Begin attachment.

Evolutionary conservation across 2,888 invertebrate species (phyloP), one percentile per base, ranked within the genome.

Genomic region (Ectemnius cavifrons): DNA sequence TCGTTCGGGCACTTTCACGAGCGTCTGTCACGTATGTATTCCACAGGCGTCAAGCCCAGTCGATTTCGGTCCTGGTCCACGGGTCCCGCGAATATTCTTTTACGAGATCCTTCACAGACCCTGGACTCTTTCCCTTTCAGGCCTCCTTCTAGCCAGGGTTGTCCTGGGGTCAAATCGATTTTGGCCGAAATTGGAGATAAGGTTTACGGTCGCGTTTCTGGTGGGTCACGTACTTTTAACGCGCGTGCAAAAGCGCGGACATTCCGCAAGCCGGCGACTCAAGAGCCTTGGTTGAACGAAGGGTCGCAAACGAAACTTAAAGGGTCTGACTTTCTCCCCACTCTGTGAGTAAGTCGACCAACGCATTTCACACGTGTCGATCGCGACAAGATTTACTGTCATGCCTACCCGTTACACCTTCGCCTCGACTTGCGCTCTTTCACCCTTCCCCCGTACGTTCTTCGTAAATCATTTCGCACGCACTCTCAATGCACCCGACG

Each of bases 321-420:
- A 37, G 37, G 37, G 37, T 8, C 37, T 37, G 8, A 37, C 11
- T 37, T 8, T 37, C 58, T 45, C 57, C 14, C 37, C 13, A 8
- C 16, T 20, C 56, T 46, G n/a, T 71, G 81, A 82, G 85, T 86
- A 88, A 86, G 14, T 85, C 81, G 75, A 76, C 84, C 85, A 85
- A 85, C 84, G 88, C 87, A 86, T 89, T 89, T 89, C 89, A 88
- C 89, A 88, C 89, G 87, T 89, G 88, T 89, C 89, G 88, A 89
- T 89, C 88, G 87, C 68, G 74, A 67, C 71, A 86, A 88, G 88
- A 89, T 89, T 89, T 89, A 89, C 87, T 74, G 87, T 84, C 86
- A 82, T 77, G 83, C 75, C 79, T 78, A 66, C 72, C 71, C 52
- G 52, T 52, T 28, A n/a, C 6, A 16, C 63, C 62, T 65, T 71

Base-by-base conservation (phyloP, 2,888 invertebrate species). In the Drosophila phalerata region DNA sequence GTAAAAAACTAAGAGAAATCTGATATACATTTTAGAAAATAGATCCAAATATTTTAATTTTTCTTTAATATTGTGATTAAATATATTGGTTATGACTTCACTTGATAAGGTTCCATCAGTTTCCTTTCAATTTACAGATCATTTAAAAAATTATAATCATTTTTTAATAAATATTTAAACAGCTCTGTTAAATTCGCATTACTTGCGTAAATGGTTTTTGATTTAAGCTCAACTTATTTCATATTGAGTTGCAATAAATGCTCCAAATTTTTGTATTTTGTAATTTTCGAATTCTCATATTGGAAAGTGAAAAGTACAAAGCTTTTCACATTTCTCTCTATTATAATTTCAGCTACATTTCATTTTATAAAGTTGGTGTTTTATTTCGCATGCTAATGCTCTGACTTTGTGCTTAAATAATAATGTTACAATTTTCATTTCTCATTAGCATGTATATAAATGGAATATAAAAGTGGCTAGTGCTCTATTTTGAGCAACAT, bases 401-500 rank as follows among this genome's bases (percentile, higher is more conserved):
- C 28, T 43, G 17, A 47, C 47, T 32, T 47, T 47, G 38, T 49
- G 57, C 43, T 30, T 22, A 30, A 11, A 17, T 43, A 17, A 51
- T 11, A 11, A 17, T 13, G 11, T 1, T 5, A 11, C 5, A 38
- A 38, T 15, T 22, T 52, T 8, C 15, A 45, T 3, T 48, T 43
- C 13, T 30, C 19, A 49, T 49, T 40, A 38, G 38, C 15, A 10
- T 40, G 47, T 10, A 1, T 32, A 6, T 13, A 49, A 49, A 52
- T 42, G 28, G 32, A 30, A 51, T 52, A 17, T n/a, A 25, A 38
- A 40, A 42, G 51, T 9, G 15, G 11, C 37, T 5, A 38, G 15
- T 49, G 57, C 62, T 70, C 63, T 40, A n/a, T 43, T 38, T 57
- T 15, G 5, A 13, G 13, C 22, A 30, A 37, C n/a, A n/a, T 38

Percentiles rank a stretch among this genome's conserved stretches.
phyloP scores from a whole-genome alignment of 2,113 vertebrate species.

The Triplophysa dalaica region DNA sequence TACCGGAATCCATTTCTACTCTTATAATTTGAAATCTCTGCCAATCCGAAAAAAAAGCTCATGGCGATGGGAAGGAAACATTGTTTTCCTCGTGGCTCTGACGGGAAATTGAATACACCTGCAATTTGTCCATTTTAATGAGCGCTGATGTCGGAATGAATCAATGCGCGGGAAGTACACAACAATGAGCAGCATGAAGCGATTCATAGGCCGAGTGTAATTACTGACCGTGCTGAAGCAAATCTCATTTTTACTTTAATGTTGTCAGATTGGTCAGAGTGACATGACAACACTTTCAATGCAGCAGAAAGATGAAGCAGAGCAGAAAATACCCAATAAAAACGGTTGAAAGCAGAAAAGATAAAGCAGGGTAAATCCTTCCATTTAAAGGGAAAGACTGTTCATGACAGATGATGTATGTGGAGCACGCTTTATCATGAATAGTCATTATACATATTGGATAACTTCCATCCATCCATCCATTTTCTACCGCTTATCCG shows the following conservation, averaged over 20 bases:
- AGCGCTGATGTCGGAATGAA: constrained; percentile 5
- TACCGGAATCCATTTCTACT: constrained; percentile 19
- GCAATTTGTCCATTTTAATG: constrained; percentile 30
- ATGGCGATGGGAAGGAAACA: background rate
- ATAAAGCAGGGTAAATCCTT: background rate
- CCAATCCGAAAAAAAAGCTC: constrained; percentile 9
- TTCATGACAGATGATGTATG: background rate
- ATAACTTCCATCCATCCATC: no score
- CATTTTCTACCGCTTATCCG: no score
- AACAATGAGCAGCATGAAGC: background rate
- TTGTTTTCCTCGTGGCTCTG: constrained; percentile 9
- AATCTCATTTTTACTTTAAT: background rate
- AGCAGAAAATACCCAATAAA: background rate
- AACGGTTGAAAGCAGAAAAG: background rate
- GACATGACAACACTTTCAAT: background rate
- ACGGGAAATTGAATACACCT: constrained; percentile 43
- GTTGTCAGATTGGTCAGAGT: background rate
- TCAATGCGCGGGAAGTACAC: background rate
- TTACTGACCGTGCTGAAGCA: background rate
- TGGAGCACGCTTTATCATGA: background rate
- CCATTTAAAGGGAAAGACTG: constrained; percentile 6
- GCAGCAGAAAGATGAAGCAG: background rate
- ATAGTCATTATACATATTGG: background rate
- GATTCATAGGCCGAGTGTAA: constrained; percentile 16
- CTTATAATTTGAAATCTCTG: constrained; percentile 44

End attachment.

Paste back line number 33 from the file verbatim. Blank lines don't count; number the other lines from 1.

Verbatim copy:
- CCAATCCGAAAAAAAAGCTC: constrained; percentile 9